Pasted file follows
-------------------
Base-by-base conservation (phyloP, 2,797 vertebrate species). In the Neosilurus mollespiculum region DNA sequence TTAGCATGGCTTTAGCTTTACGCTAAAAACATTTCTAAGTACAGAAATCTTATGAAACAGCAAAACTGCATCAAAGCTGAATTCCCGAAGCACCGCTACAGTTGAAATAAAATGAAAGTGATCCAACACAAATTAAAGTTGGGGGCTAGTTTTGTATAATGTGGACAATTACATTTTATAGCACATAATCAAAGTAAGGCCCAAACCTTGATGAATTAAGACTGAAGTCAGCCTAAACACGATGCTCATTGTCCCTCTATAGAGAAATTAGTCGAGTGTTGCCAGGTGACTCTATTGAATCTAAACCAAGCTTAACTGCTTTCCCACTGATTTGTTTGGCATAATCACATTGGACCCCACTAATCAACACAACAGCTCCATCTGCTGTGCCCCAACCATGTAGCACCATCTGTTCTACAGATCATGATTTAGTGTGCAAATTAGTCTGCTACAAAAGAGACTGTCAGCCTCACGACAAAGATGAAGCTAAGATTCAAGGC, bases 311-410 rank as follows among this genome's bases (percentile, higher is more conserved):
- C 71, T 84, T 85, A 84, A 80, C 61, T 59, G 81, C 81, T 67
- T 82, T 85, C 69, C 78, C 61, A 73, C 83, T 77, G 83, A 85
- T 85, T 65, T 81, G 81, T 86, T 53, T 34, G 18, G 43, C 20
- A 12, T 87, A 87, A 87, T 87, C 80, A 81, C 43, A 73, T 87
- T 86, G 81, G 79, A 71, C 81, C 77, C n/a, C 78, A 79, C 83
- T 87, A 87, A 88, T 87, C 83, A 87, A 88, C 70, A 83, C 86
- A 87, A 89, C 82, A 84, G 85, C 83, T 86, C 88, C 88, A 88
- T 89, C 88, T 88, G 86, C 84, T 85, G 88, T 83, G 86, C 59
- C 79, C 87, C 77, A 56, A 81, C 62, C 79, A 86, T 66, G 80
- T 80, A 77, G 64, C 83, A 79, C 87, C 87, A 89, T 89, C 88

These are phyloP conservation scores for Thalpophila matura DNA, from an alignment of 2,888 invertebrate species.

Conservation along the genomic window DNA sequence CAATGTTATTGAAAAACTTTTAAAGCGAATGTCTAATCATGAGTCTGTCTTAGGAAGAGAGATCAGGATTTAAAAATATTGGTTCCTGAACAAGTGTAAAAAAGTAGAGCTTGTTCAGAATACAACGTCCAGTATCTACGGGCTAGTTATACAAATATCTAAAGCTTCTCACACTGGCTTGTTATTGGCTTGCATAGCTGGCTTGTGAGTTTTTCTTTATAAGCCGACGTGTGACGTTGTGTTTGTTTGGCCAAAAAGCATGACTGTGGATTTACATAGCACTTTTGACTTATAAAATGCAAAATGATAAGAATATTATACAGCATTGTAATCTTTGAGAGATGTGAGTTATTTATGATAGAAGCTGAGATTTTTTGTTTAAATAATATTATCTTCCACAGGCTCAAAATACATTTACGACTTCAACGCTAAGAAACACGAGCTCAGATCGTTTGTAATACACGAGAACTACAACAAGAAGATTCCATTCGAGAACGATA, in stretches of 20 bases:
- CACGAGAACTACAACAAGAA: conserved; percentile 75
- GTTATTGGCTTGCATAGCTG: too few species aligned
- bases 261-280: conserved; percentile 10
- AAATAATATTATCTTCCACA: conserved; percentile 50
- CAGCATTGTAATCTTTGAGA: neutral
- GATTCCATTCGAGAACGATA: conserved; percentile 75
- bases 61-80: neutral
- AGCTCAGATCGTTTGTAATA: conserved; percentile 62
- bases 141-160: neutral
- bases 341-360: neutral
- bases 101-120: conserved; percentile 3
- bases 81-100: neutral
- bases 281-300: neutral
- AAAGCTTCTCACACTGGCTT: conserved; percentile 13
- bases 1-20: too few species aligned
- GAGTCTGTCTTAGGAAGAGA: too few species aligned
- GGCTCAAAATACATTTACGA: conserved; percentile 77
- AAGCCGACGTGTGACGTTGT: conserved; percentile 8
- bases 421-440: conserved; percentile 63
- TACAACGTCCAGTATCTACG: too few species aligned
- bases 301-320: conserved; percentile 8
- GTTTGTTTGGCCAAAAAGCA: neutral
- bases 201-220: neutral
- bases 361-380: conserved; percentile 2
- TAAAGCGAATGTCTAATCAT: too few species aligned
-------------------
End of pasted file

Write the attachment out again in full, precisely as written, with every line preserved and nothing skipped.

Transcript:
Base-by-base conservation (phyloP, 2,797 vertebrate species). In the Neosilurus mollespiculum region DNA sequence TTAGCATGGCTTTAGCTTTACGCTAAAAACATTTCTAAGTACAGAAATCTTATGAAACAGCAAAACTGCATCAAAGCTGAATTCCCGAAGCACCGCTACAGTTGAAATAAAATGAAAGTGATCCAACACAAATTAAAGTTGGGGGCTAGTTTTGTATAATGTGGACAATTACATTTTATAGCACATAATCAAAGTAAGGCCCAAACCTTGATGAATTAAGACTGAAGTCAGCCTAAACACGATGCTCATTGTCCCTCTATAGAGAAATTAGTCGAGTGTTGCCAGGTGACTCTATTGAATCTAAACCAAGCTTAACTGCTTTCCCACTGATTTGTTTGGCATAATCACATTGGACCCCACTAATCAACACAACAGCTCCATCTGCTGTGCCCCAACCATGTAGCACCATCTGTTCTACAGATCATGATTTAGTGTGCAAATTAGTCTGCTACAAAAGAGACTGTCAGCCTCACGACAAAGATGAAGCTAAGATTCAAGGC, bases 311-410 rank as follows among this genome's bases (percentile, higher is more conserved):
- C 71, T 84, T 85, A 84, A 80, C 61, T 59, G 81, C 81, T 67
- T 82, T 85, C 69, C 78, C 61, A 73, C 83, T 77, G 83, A 85
- T 85, T 65, T 81, G 81, T 86, T 53, T 34, G 18, G 43, C 20
- A 12, T 87, A 87, A 87, T 87, C 80, A 81, C 43, A 73, T 87
- T 86, G 81, G 79, A 71, C 81, C 77, C n/a, C 78, A 79, C 83
- T 87, A 87, A 88, T 87, C 83, A 87, A 88, C 70, A 83, C 86
- A 87, A 89, C 82, A 84, G 85, C 83, T 86, C 88, C 88, A 88
- T 89, C 88, T 88, G 86, C 84, T 85, G 88, T 83, G 86, C 59
- C 79, C 87, C 77, A 56, A 81, C 62, C 79, A 86, T 66, G 80
- T 80, A 77, G 64, C 83, A 79, C 87, C 87, A 89, T 89, C 88

These are phyloP conservation scores for Thalpophila matura DNA, from an alignment of 2,888 invertebrate species.

Conservation along the genomic window DNA sequence CAATGTTATTGAAAAACTTTTAAAGCGAATGTCTAATCATGAGTCTGTCTTAGGAAGAGAGATCAGGATTTAAAAATATTGGTTCCTGAACAAGTGTAAAAAAGTAGAGCTTGTTCAGAATACAACGTCCAGTATCTACGGGCTAGTTATACAAATATCTAAAGCTTCTCACACTGGCTTGTTATTGGCTTGCATAGCTGGCTTGTGAGTTTTTCTTTATAAGCCGACGTGTGACGTTGTGTTTGTTTGGCCAAAAAGCATGACTGTGGATTTACATAGCACTTTTGACTTATAAAATGCAAAATGATAAGAATATTATACAGCATTGTAATCTTTGAGAGATGTGAGTTATTTATGATAGAAGCTGAGATTTTTTGTTTAAATAATATTATCTTCCACAGGCTCAAAATACATTTACGACTTCAACGCTAAGAAACACGAGCTCAGATCGTTTGTAATACACGAGAACTACAACAAGAAGATTCCATTCGAGAACGATA, in stretches of 20 bases:
- CACGAGAACTACAACAAGAA: conserved; percentile 75
- GTTATTGGCTTGCATAGCTG: too few species aligned
- bases 261-280: conserved; percentile 10
- AAATAATATTATCTTCCACA: conserved; percentile 50
- CAGCATTGTAATCTTTGAGA: neutral
- GATTCCATTCGAGAACGATA: conserved; percentile 75
- bases 61-80: neutral
- AGCTCAGATCGTTTGTAATA: conserved; percentile 62
- bases 141-160: neutral
- bases 341-360: neutral
- bases 101-120: conserved; percentile 3
- bases 81-100: neutral
- bases 281-300: neutral
- AAAGCTTCTCACACTGGCTT: conserved; percentile 13
- bases 1-20: too few species aligned
- GAGTCTGTCTTAGGAAGAGA: too few species aligned
- GGCTCAAAATACATTTACGA: conserved; percentile 77
- AAGCCGACGTGTGACGTTGT: conserved; percentile 8
- bases 421-440: conserved; percentile 63
- TACAACGTCCAGTATCTACG: too few species aligned
- bases 301-320: conserved; percentile 8
- GTTTGTTTGGCCAAAAAGCA: neutral
- bases 201-220: neutral
- bases 361-380: conserved; percentile 2
- TAAAGCGAATGTCTAATCAT: too few species aligned